There are few clinical studies on the pathophysiological mechanisms of very late stent thrombosis (VLST). We report optical coherence tomography findings in patients with VLST and compare the findings between bare-metal stents (BMS) and drug-eluting stents (DES).
Methods and Results—
We conducted a registry of stent thrombosis at 4 North American centers with optical coherence tomography imaging programs SAFE registry (The Study of Late Stent Failure Evaluated by OCT). Images were acquired in 61 patients (42 DES and 19 BMS) presenting with definite VLST. The median duration from implantation to VLST presentation was 51.4 months in the DES and 69.9 months in the BMS group (
P=0.011). Uncovered and malapposed struts were observed in 70.5% (43/61) and 62.3% (38/61) of patients, respectively, whereas neoatherosclerosis was revealed in 49.2% (30/61). Stent underexpansion was observed in 42.4% of patients. Malapposed struts and stent underexpansion were more frequently demonstrated in DES than in BMS patients, whereas neoatherosclerosis was frequently observed in BMS (40.5% in DES and 68.4% in BMS; P=0.056). The percentage of frames with neoatherosclerosis was lower in DES than in BMS (15.56% [12.24–28.57] versus, 56.41% [40.74–70.00], respectively; P<0.001). Maximum consecutive lipid neointima length was shorter in DES than in BMS (2.4 [1.2–3.6] and 5.3 [3.0–7.0] mm; P=0.011). Conclusions—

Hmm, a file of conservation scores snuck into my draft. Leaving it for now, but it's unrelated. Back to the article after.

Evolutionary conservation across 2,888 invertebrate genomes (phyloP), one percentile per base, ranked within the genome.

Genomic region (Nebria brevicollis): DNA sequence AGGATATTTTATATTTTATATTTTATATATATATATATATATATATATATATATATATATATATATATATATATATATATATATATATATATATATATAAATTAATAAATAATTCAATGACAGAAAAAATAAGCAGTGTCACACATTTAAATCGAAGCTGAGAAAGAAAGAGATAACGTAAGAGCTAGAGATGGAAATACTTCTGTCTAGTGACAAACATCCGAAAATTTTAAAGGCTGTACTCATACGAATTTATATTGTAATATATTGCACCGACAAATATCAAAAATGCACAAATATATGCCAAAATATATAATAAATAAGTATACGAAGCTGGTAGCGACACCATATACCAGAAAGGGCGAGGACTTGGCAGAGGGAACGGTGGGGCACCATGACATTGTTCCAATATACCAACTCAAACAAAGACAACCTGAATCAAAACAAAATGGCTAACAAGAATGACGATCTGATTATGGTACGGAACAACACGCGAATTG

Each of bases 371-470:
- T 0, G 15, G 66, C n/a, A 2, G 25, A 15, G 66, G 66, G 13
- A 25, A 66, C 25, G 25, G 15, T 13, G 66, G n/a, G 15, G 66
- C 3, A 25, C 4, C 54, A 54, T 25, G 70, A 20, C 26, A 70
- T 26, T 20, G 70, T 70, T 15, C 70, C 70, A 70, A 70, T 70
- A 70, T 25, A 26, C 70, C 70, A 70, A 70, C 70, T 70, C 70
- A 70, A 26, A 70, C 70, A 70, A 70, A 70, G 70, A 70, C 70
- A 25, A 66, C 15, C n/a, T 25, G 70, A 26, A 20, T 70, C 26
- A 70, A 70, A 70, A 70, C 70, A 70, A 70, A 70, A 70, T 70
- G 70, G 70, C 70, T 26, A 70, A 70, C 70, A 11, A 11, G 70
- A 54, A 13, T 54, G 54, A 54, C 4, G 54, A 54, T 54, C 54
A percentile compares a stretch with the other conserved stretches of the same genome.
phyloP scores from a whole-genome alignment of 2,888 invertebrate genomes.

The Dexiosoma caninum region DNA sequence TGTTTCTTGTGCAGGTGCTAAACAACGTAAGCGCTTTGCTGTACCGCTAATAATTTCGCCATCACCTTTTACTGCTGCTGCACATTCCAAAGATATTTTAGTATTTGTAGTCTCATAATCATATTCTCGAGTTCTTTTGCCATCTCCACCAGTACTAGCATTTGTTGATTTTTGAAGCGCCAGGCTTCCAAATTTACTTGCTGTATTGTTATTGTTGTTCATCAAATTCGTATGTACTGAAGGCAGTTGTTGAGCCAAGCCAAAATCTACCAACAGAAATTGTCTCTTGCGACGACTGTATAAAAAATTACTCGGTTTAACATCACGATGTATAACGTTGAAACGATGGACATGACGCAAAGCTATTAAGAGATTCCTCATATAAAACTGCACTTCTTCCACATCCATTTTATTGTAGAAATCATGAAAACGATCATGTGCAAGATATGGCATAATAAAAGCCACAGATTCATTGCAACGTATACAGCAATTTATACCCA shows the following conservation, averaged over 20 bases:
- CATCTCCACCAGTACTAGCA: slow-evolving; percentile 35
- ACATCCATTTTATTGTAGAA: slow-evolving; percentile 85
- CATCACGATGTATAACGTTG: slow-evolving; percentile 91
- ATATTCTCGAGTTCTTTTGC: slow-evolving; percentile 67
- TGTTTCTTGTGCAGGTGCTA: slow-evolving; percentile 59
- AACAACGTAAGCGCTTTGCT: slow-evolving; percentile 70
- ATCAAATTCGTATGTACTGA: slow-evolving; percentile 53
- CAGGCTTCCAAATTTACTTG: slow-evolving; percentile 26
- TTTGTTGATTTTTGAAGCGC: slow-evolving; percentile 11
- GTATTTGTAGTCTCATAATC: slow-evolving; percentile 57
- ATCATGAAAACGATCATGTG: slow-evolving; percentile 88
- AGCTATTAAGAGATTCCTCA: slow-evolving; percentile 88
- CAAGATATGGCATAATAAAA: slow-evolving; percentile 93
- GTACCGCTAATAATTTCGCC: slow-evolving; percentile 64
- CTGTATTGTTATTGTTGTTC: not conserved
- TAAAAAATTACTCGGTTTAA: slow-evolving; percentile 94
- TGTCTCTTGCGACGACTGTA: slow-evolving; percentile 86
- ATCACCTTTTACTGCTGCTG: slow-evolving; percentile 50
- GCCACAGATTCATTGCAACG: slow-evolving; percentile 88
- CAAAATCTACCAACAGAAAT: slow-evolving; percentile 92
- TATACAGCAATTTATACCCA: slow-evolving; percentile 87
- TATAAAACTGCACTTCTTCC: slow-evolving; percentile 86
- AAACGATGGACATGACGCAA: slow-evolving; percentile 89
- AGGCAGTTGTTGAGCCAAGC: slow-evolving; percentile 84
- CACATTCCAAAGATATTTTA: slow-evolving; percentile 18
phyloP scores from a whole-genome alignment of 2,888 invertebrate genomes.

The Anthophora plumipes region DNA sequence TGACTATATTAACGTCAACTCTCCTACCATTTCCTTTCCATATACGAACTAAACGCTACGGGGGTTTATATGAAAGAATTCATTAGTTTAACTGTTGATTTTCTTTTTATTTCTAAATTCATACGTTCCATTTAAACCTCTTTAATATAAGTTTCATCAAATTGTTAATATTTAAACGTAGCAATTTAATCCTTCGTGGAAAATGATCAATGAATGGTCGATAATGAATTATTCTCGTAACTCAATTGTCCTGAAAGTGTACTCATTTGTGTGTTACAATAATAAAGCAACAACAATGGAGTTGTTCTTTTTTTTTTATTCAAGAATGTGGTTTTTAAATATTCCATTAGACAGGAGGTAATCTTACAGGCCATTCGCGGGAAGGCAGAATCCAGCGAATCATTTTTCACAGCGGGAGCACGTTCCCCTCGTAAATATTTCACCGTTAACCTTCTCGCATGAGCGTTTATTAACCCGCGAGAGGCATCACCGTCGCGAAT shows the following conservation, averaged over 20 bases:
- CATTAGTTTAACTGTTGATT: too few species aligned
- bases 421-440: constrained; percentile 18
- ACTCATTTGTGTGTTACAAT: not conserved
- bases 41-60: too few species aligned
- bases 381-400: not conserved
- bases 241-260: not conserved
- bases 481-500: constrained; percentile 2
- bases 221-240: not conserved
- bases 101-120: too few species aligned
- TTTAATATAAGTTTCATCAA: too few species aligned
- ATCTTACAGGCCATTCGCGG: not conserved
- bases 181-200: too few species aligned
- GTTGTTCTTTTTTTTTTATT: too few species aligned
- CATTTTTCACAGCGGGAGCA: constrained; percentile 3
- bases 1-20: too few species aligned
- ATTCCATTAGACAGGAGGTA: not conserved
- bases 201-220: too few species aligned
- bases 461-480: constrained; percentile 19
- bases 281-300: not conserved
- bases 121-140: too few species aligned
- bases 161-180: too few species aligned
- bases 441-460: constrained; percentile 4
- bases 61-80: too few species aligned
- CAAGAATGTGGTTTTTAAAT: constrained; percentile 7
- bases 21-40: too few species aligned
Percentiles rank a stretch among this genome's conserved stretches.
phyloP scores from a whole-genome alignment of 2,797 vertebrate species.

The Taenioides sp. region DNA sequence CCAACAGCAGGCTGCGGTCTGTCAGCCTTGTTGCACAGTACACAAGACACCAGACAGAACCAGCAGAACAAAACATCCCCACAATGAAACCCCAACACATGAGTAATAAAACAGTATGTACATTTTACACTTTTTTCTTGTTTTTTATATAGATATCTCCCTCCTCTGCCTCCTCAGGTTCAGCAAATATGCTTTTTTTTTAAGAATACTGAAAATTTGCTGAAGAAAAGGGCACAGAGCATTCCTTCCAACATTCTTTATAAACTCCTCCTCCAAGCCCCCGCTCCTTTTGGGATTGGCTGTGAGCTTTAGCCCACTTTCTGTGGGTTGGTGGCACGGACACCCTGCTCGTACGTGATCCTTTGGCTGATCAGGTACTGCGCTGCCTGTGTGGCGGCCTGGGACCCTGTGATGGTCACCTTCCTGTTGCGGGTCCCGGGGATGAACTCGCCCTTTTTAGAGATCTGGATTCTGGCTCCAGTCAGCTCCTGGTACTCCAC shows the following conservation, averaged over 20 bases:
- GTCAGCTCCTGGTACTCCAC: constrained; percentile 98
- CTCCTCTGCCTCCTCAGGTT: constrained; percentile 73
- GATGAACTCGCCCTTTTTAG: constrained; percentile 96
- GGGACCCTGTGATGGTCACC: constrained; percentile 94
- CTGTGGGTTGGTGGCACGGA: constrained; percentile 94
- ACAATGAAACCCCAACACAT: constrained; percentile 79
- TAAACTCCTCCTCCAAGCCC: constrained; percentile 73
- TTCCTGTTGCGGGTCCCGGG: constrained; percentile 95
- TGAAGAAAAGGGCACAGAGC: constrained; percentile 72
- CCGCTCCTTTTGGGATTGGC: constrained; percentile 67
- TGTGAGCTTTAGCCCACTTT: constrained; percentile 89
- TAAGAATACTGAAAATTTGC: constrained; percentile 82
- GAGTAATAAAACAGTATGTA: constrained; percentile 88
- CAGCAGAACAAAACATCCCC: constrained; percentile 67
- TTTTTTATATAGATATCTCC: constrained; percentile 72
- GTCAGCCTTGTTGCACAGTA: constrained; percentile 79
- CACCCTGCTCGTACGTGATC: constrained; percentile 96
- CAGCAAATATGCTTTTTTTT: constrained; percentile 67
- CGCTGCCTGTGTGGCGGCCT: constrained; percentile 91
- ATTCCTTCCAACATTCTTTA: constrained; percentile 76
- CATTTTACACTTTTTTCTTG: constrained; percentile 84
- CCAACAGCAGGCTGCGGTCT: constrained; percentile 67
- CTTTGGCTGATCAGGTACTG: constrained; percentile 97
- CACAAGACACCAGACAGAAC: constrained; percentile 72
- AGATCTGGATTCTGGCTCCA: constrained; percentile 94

Optical coherence tomography imaging demonstrated that VLST in DES and BMS had a wide variety of abnormal findings, such as neoatherosclerosis, uncovered strut, and malapposed strut. Neoatherosclerosis and lipid neointima were more frequently observed and had more longitudinal extension in BMS compared with DES.